The Hillbilly Thomists, a bluegrass band of Dominican Friars of the Order of Preachers, have released their second full-length album. Titled Living for the Other Side, the work expands on their 2017 self-titled album, more than doubling their catalog.
The sophomore record shows tremendous growth in the group, from their musical talents to their songwriting expertise. Whereas the first album focused on bluegrass standards, Living for the Other Side is brimming with original songs. Rotating their lead vocals each song, the group draws upon each member’s gifts to give every song a unique quality.
5 Great songs in a row
The first five songs on Living for the Other Side were so good we needed to mention them. The album opens with an a cappella tune, “Keep Your Lamps Trimmed,” that has some tight harmonies. It’s followed up by the fast-paced “Our Help Is in the Name of the Lord,” with a train-like rhythm driven by banjo and drums.
In an interview with Bluegrass Today, Hillbilly Thomist Fr. Jonah Teller said of the work:
“It’s not exactly bluegrass all the way through (honestly, we can’t all play fast enough for that!), but we hope you enjoy it.”
We suspect this quote was driven by priestly modesty, because “Our Help Is in the Name of the Lord” is quite fast and sure to get people dancing. The friars may have realized that they had a great song on their hands, because it was chosen for their first video. Featured above, the tune was put to footage of the Dominicans recording and conducting their daily tasks.
The third song may have been our favorite on the whole album. Titled “Bourbon, Bluegrass, and the Bible,” it expertly brings the feel of the bourbon through a partially chromatic banjo riff. The banjo gives the distinct impression of someone teetering as they try to walk, which is supported by the vocals, which are almost sung in character. It’s just a really fun song that will live on in one’s head all day.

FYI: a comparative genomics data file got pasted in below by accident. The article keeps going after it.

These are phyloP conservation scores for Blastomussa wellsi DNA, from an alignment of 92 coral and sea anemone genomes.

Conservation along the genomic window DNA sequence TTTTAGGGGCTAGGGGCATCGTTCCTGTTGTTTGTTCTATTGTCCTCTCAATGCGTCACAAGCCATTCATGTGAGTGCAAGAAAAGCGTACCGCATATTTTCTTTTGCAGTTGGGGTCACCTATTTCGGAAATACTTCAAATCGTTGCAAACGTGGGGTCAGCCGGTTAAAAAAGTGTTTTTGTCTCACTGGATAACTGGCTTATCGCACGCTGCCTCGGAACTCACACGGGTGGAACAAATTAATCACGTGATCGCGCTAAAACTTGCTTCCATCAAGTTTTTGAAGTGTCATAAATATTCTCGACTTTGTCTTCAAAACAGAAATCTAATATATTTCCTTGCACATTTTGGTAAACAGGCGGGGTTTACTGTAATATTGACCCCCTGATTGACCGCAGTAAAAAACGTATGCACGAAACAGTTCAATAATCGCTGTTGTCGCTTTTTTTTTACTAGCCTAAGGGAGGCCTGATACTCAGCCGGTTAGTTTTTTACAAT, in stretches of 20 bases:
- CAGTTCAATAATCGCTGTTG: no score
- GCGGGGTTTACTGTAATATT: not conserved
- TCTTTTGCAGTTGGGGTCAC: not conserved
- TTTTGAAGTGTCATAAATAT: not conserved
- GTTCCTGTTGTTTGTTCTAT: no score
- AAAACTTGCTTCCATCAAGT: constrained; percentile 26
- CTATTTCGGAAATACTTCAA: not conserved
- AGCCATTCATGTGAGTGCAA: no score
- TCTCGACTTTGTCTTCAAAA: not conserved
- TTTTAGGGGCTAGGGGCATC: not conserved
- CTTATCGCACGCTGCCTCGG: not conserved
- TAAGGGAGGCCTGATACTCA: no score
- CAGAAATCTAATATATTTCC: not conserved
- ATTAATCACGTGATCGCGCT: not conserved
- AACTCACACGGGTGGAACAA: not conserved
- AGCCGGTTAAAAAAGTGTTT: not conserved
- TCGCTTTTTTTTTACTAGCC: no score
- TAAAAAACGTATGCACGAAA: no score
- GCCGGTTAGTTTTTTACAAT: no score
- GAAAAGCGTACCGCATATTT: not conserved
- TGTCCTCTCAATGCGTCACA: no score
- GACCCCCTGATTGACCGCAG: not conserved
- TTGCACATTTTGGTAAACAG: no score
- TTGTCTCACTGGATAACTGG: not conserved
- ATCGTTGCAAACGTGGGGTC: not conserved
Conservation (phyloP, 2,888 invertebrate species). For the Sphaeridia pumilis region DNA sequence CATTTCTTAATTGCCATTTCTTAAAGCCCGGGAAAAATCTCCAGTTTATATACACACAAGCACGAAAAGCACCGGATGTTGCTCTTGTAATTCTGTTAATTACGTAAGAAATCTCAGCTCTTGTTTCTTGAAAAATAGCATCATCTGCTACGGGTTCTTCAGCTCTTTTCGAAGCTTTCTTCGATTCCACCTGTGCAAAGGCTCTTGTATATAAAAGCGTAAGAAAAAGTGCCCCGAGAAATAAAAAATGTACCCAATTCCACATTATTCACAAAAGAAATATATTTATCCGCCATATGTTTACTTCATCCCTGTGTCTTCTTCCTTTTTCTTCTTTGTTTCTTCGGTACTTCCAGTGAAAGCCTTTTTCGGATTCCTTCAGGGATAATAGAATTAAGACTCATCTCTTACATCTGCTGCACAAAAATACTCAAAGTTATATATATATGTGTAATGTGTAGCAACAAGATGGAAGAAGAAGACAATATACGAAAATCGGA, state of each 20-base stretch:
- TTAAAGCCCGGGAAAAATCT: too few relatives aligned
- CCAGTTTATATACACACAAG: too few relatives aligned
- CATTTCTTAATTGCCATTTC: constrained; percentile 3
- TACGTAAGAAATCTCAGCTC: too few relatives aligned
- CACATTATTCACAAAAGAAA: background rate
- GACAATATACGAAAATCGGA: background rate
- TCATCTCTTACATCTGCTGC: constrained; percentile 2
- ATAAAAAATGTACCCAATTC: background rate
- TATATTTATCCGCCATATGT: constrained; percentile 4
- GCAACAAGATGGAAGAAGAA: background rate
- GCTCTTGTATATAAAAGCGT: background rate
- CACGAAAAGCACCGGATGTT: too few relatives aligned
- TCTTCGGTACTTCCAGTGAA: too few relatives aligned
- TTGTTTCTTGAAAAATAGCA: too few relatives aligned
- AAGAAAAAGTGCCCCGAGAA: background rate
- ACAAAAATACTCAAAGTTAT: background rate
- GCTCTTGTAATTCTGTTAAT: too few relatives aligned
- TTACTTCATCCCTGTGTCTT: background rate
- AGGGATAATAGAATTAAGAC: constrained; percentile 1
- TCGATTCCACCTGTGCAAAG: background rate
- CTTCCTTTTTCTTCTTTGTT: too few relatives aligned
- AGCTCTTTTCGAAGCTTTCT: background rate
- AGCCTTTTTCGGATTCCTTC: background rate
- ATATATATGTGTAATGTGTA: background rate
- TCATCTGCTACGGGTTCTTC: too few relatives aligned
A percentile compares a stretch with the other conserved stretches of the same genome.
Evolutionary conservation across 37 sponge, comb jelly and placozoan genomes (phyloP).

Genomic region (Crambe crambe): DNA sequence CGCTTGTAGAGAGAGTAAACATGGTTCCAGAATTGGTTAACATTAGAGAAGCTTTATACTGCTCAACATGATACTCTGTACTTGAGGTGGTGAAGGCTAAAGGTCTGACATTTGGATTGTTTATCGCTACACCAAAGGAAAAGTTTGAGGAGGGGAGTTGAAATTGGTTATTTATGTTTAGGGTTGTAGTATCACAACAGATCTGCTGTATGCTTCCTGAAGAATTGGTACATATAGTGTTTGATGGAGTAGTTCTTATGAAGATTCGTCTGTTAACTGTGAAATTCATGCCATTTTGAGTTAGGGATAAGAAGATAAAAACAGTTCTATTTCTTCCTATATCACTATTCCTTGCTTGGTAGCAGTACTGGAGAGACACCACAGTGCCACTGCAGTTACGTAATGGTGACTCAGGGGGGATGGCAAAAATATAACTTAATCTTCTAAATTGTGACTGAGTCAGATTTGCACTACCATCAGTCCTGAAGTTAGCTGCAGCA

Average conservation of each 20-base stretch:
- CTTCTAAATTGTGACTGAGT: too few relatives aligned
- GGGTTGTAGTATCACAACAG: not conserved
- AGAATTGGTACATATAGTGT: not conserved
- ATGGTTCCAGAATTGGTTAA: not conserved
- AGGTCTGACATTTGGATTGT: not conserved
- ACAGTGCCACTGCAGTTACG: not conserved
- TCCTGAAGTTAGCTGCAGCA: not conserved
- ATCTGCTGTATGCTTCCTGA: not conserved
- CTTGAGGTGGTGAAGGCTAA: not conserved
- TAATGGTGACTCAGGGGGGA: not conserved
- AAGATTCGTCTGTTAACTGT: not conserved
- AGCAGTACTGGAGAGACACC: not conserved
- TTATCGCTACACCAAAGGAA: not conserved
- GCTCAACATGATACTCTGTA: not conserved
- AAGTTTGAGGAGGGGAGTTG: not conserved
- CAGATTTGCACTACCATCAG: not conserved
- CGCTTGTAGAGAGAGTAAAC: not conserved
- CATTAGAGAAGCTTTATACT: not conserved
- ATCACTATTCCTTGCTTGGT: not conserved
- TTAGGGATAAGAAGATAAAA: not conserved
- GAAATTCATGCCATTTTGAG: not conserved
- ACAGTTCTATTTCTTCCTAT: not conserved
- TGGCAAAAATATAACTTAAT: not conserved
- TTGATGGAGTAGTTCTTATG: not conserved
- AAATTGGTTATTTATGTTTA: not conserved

The next track, “Give Me a Drink,” is also about thirst, but rather the deep thirst of the spirit for faithful satisfaction. With a wonderful lilting vocal, this song of longing is bound to become a standard in the genre. The original melody is laid back and sounds so natural that we were sure it was a classic.
“Heaven or Tennessee,” their fifth track, has a charming vocal to accompany the little running joke of the tune. Led by a well crafted banjo line once again, they detail the various faithful activities of Tennessee cities. This is the first song on the album that was written in a hymn format, and we would love to hear how it sounds with a choir.
That’s just the first five tracks, but there are nine more incredible tunes waiting on Living for the Other Side. “Lead Me by the Hand” has a sweet melody with wonderful choral work. Their cover of the timeless hymn “I Heard the Voice of Jesus Say,” however, gave us shivers. We especially appreciated “Chasing Money No More,” a title that is so fitting for the members of the mendicant order, who have all taken vows of poverty.
Living for the Other Side is a 56-minute masterpiece of bluegrass music. The band excels at creating relatable music that keeps faith at the forefront of all their material. It deserves to be ranked among the other greats of the genre, like Bela Fleck and the Flecktones and Ricky Scaggs.
Hear the full album on Spotify.
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